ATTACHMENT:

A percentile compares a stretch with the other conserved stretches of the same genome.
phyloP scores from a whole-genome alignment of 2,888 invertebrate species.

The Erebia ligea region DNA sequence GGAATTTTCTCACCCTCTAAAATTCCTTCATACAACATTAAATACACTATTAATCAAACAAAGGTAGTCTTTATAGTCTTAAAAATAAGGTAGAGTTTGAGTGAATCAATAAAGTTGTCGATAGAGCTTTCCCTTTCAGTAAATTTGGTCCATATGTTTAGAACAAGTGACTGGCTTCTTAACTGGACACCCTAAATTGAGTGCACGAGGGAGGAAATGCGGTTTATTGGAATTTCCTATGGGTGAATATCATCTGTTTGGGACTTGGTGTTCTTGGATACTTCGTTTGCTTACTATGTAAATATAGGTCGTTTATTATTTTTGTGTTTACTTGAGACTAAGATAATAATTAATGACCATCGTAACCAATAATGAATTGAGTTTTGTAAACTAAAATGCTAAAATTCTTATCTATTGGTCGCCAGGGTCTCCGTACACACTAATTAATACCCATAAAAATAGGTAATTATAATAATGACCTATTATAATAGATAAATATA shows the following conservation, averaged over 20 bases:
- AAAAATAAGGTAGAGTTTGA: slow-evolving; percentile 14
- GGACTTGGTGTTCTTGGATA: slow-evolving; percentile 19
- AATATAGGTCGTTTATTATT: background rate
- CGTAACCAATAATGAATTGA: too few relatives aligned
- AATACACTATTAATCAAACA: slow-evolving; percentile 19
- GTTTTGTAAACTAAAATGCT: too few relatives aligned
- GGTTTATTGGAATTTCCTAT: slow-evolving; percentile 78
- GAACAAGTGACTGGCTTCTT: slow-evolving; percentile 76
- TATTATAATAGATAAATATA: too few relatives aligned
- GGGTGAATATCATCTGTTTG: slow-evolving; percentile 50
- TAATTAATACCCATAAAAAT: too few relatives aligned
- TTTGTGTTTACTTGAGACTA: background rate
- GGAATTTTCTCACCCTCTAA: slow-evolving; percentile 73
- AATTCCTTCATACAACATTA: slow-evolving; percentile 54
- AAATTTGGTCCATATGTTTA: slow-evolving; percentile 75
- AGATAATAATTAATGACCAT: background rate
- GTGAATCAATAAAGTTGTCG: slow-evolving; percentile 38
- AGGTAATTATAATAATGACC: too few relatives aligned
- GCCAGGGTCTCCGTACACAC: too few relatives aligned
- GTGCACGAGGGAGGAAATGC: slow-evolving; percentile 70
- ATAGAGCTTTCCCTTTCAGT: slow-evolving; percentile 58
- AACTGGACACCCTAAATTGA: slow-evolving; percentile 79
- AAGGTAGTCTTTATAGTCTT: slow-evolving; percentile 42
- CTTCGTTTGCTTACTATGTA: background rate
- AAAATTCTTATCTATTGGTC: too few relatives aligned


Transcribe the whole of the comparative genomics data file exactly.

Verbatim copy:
A percentile compares a stretch with the other conserved stretches of the same genome.
phyloP scores from a whole-genome alignment of 2,888 invertebrate species.

The Erebia ligea region DNA sequence GGAATTTTCTCACCCTCTAAAATTCCTTCATACAACATTAAATACACTATTAATCAAACAAAGGTAGTCTTTATAGTCTTAAAAATAAGGTAGAGTTTGAGTGAATCAATAAAGTTGTCGATAGAGCTTTCCCTTTCAGTAAATTTGGTCCATATGTTTAGAACAAGTGACTGGCTTCTTAACTGGACACCCTAAATTGAGTGCACGAGGGAGGAAATGCGGTTTATTGGAATTTCCTATGGGTGAATATCATCTGTTTGGGACTTGGTGTTCTTGGATACTTCGTTTGCTTACTATGTAAATATAGGTCGTTTATTATTTTTGTGTTTACTTGAGACTAAGATAATAATTAATGACCATCGTAACCAATAATGAATTGAGTTTTGTAAACTAAAATGCTAAAATTCTTATCTATTGGTCGCCAGGGTCTCCGTACACACTAATTAATACCCATAAAAATAGGTAATTATAATAATGACCTATTATAATAGATAAATATA shows the following conservation, averaged over 20 bases:
- AAAAATAAGGTAGAGTTTGA: slow-evolving; percentile 14
- GGACTTGGTGTTCTTGGATA: slow-evolving; percentile 19
- AATATAGGTCGTTTATTATT: background rate
- CGTAACCAATAATGAATTGA: too few relatives aligned
- AATACACTATTAATCAAACA: slow-evolving; percentile 19
- GTTTTGTAAACTAAAATGCT: too few relatives aligned
- GGTTTATTGGAATTTCCTAT: slow-evolving; percentile 78
- GAACAAGTGACTGGCTTCTT: slow-evolving; percentile 76
- TATTATAATAGATAAATATA: too few relatives aligned
- GGGTGAATATCATCTGTTTG: slow-evolving; percentile 50
- TAATTAATACCCATAAAAAT: too few relatives aligned
- TTTGTGTTTACTTGAGACTA: background rate
- GGAATTTTCTCACCCTCTAA: slow-evolving; percentile 73
- AATTCCTTCATACAACATTA: slow-evolving; percentile 54
- AAATTTGGTCCATATGTTTA: slow-evolving; percentile 75
- AGATAATAATTAATGACCAT: background rate
- GTGAATCAATAAAGTTGTCG: slow-evolving; percentile 38
- AGGTAATTATAATAATGACC: too few relatives aligned
- GCCAGGGTCTCCGTACACAC: too few relatives aligned
- GTGCACGAGGGAGGAAATGC: slow-evolving; percentile 70
- ATAGAGCTTTCCCTTTCAGT: slow-evolving; percentile 58
- AACTGGACACCCTAAATTGA: slow-evolving; percentile 79
- AAGGTAGTCTTTATAGTCTT: slow-evolving; percentile 42
- CTTCGTTTGCTTACTATGTA: background rate
- AAAATTCTTATCTATTGGTC: too few relatives aligned